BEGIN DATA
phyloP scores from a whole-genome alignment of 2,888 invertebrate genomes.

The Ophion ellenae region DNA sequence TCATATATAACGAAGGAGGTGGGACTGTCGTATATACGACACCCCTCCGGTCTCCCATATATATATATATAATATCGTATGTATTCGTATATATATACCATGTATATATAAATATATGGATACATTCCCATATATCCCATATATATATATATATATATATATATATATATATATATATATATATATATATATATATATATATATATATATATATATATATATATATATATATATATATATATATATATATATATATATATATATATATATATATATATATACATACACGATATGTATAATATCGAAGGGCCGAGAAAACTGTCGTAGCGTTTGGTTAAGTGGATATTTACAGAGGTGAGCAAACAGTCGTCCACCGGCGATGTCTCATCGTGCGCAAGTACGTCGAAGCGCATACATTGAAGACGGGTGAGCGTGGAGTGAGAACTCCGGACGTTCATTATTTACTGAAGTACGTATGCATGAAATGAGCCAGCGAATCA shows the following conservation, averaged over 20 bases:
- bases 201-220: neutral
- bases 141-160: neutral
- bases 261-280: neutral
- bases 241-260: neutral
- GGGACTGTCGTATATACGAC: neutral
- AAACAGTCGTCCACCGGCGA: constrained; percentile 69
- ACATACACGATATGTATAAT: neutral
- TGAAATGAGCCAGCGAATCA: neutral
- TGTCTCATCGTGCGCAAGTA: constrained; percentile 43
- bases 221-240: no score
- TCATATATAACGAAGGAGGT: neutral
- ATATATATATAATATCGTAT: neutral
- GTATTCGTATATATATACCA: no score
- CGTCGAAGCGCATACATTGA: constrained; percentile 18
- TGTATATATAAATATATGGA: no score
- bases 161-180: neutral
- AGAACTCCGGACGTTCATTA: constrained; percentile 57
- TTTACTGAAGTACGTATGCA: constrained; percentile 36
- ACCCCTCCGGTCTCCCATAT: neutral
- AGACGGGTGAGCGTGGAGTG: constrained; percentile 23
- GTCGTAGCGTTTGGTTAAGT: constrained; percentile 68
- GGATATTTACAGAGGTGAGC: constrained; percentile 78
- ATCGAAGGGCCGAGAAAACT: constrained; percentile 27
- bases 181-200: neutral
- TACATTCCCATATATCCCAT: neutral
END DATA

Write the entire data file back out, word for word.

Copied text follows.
phyloP scores from a whole-genome alignment of 2,888 invertebrate genomes.

The Ophion ellenae region DNA sequence TCATATATAACGAAGGAGGTGGGACTGTCGTATATACGACACCCCTCCGGTCTCCCATATATATATATATAATATCGTATGTATTCGTATATATATACCATGTATATATAAATATATGGATACATTCCCATATATCCCATATATATATATATATATATATATATATATATATATATATATATATATATATATATATATATATATATATATATATATATATATATATATATATATATATATATATATATATATATATATATATATATATATATATATATATACATACACGATATGTATAATATCGAAGGGCCGAGAAAACTGTCGTAGCGTTTGGTTAAGTGGATATTTACAGAGGTGAGCAAACAGTCGTCCACCGGCGATGTCTCATCGTGCGCAAGTACGTCGAAGCGCATACATTGAAGACGGGTGAGCGTGGAGTGAGAACTCCGGACGTTCATTATTTACTGAAGTACGTATGCATGAAATGAGCCAGCGAATCA shows the following conservation, averaged over 20 bases:
- bases 201-220: neutral
- bases 141-160: neutral
- bases 261-280: neutral
- bases 241-260: neutral
- GGGACTGTCGTATATACGAC: neutral
- AAACAGTCGTCCACCGGCGA: constrained; percentile 69
- ACATACACGATATGTATAAT: neutral
- TGAAATGAGCCAGCGAATCA: neutral
- TGTCTCATCGTGCGCAAGTA: constrained; percentile 43
- bases 221-240: no score
- TCATATATAACGAAGGAGGT: neutral
- ATATATATATAATATCGTAT: neutral
- GTATTCGTATATATATACCA: no score
- CGTCGAAGCGCATACATTGA: constrained; percentile 18
- TGTATATATAAATATATGGA: no score
- bases 161-180: neutral
- AGAACTCCGGACGTTCATTA: constrained; percentile 57
- TTTACTGAAGTACGTATGCA: constrained; percentile 36
- ACCCCTCCGGTCTCCCATAT: neutral
- AGACGGGTGAGCGTGGAGTG: constrained; percentile 23
- GTCGTAGCGTTTGGTTAAGT: constrained; percentile 68
- GGATATTTACAGAGGTGAGC: constrained; percentile 78
- ATCGAAGGGCCGAGAAAACT: constrained; percentile 27
- bases 181-200: neutral
- TACATTCCCATATATCCCAT: neutral